When you think of Chihuahuas, you probably imagine a tiny, bug-eyed yapping dog.
As owners of a short-haired rescue Chihuahua named Leo, we can tell you there’s much more to these feisty little furballs than meets the eye.
Before adopting Leo, we never realized just how many types of Chihuahuas there are.
After bringing him home, we started researching the breed and were amazed by the different head shapes, coat lengths, and colors that make up this diverse breed.
If you’re considering adding a Chihuahua to your family, we’ll help you navigate the path to finding the perfect one for your family.
We’re excited to share our knowledge and experience with you so you can find the perfect Chihuahua for your family.
Let’s break down the 7 different types of Chihuahuas with pictures so you can make an informed decision and find your perfect match.
Recognized Types of Chihuahuas
If you’re thinking about getting a Chihuahua, you might be surprised to learn that there are actually different recognized types of these adorable pups.
Chihuahuas don’t just vary in size and coat length; they also come in a stunning array of colors, with the American Kennel Club (AKC) recognizing 9 standard colors.
So, how many types of Chihuahuas are there? Let’s break it down for you.
There are 2 Chihuahua varieties recognized by the AKC:
- Short-haired Chihuahua: short coat that is smooth and shiny.
- Long-haired Chihuahua: has a soft and silky coat that can grow up to several inches in length.
There are 2 types of Chihuahua heads, but only the apple head is recognized by the AKC:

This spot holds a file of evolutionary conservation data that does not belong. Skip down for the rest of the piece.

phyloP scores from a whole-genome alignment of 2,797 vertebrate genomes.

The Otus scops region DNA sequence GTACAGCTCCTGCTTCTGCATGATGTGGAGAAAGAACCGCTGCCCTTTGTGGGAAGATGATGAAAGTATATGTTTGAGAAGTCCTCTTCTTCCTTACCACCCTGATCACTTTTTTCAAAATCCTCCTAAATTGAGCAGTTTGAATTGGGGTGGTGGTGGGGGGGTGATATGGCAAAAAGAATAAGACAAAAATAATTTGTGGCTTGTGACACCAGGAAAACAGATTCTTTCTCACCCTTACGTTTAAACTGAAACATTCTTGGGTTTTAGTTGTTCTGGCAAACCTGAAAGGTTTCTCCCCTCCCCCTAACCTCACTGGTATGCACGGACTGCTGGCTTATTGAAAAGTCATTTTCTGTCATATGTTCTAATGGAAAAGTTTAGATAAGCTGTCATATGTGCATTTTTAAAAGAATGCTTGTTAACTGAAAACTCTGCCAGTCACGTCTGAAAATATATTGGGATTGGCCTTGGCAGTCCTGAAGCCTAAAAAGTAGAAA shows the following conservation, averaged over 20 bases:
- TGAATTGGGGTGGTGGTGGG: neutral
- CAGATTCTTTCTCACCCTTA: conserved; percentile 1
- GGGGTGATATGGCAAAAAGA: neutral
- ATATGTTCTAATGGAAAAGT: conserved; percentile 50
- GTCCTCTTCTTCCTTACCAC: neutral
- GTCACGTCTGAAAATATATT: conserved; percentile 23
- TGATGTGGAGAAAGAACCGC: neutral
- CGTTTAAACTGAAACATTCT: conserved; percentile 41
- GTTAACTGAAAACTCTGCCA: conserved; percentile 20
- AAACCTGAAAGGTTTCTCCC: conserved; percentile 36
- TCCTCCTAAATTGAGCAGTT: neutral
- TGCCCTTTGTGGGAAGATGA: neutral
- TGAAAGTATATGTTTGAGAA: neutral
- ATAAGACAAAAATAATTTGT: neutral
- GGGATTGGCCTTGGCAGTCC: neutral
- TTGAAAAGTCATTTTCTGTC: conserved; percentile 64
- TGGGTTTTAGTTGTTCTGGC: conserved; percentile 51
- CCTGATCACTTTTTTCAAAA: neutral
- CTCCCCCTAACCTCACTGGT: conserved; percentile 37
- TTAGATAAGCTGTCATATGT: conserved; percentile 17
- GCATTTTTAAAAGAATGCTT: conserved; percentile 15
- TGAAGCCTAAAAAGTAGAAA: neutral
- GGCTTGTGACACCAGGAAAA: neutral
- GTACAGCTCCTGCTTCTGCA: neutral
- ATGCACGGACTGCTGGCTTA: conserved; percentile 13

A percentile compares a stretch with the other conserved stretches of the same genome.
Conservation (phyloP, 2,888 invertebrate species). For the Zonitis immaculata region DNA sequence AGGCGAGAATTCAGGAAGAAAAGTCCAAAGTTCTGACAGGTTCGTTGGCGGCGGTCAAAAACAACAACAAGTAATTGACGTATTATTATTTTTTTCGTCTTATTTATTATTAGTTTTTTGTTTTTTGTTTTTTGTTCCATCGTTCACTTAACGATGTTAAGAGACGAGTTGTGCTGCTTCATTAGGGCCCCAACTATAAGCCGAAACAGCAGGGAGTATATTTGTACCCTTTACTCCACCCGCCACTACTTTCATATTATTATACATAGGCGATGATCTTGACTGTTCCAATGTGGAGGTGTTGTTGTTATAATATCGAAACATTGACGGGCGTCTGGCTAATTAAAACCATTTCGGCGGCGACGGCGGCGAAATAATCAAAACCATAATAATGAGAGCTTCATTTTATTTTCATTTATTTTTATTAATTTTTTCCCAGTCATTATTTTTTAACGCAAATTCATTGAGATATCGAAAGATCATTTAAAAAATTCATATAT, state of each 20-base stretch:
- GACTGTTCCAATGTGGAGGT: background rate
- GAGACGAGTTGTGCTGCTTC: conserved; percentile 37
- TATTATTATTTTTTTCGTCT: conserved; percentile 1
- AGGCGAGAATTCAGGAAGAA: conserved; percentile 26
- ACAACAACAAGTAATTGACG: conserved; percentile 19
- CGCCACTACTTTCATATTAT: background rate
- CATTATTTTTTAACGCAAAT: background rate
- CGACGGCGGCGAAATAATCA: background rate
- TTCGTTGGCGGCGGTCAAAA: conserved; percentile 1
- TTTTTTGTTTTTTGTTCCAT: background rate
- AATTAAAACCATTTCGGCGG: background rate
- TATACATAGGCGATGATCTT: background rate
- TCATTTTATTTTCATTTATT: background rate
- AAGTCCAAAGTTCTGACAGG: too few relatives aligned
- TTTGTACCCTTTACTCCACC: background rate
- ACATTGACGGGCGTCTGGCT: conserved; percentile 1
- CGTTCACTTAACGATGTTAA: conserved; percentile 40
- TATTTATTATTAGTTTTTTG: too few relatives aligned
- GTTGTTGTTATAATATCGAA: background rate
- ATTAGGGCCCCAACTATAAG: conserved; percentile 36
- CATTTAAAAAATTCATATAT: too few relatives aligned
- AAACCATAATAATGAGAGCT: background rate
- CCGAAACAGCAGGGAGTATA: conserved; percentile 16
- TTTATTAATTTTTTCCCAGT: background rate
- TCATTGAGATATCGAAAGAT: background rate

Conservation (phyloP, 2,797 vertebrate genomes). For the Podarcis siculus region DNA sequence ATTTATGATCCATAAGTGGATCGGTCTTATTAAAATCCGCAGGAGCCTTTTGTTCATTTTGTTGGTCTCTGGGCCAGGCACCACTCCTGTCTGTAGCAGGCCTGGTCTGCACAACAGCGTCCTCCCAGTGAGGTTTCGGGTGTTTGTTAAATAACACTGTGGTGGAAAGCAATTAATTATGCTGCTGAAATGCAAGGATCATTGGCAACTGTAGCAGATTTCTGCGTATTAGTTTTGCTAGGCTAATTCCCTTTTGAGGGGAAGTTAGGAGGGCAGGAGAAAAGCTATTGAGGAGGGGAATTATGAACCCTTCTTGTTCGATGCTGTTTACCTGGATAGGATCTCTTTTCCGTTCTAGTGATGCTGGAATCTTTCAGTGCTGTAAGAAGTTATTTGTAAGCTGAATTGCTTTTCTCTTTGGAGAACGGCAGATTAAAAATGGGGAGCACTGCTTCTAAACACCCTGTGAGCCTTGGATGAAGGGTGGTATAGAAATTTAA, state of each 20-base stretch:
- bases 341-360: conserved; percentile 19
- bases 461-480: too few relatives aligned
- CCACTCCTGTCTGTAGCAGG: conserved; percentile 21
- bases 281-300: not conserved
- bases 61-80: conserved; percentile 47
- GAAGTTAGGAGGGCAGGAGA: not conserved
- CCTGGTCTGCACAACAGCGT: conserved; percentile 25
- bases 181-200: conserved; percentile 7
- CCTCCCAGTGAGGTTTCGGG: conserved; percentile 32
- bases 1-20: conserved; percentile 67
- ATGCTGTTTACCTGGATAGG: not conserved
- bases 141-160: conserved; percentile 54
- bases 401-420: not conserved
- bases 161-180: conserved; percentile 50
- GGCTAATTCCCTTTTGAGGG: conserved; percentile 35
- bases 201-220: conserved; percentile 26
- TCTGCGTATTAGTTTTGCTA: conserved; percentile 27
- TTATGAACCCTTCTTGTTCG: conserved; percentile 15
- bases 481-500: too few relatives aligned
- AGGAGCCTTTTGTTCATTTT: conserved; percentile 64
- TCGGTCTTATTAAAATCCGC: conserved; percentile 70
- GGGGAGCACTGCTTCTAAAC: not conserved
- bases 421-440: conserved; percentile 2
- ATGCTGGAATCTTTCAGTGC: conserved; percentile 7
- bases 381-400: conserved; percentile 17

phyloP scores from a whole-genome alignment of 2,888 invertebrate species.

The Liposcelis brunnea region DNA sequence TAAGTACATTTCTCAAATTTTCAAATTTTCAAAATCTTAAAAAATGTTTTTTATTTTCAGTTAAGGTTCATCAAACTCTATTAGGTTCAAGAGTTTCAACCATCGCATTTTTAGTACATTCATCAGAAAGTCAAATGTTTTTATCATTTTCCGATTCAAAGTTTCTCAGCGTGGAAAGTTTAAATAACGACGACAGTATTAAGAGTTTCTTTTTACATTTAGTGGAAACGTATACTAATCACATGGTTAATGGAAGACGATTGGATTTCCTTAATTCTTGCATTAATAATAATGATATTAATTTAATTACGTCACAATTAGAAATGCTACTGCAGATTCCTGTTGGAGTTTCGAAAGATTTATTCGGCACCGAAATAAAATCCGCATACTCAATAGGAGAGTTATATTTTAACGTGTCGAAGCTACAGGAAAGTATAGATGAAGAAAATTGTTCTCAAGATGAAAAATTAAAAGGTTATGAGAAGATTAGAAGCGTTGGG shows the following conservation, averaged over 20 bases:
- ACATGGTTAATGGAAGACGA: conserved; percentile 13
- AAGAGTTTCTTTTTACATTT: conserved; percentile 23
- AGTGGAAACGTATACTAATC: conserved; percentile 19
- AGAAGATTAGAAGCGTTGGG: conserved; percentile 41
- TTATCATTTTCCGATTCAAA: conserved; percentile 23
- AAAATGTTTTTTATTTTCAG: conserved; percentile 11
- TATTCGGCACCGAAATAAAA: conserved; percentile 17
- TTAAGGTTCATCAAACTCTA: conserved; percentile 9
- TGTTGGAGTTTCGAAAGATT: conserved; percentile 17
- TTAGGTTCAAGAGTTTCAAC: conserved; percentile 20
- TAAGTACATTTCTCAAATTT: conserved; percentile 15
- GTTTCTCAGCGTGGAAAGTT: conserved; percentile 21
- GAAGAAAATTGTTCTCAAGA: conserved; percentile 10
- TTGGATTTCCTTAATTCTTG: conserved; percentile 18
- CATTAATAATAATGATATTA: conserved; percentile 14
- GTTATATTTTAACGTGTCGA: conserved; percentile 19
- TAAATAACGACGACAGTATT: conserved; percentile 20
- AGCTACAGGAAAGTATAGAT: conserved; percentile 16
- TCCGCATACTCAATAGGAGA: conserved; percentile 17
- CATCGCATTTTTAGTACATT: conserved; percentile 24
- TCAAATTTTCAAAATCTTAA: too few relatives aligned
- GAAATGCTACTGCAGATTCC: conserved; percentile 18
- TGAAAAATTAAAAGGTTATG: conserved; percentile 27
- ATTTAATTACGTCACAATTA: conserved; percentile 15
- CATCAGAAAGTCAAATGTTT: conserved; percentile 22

- Apple-head Chihuahua: rounded skull and a short snout, large eyes, most common type of Chihuahua.
- Deer-head Chihuahua: a longer head that resembles a deer with a slightly longer snout.
Standard colors recognized by the AKC include:
- Black and tan
- Blue and tan
- Chocolate and tan
- Fawn and white
Standard markings recognized by the AKC include:
- Black brindling
- Black mask
- Black sabling
- Spotted on white
- White markings
- Merle markings
7 Types of Chihuahuas
Chihuahuas come in a variety of types, each with its own unique characteristics.
Beyond the recognized types, there are unofficial Chihuahua subtypes to break down the breed into more categories.
And here’s the fun part – these categories can overlap! So, you might have a smooth coat Chihuahua who’s also an adorable deer head.
Here are 7 types of Chihuahuas with pictures that you might encounter.
1. Apple Head Chihuahua
The apple-head Chihuahua, the most popular type of Chihuahua, has a round head that resembles an apple.
This type of Chihuahua has a short snout, a domed skull, and large, round eyes that give them that classic Chihuahua look everyone recognizes.
They tend to weigh between 2 and 6 pounds and stand about 5 to 8 inches tall at the shoulder.
As for coat length, apple-head Chihuahuas can have either a short or long coat.
You can choose the short-coated version, which is sleek and shiny.
Or, there’s the long-coated variety, with hair that flows like a fashion model on the runway – just be ready for a bit more grooming with those luscious locks.
If you’re looking for that quintessential Chihuahua look with a near-perfect round head and big eyes, then an apple-head Chi is the poster pup for the breed.
2. Deer Head Chihuahua
As the name suggests, deer-head Chihuahuas have a head shape that resembles a young deer, with a flatter top and a longer, tapered snout.
They have large, erect bat-like ears on top of their head and more almond-shaped eyes than apple head Chihuahuas.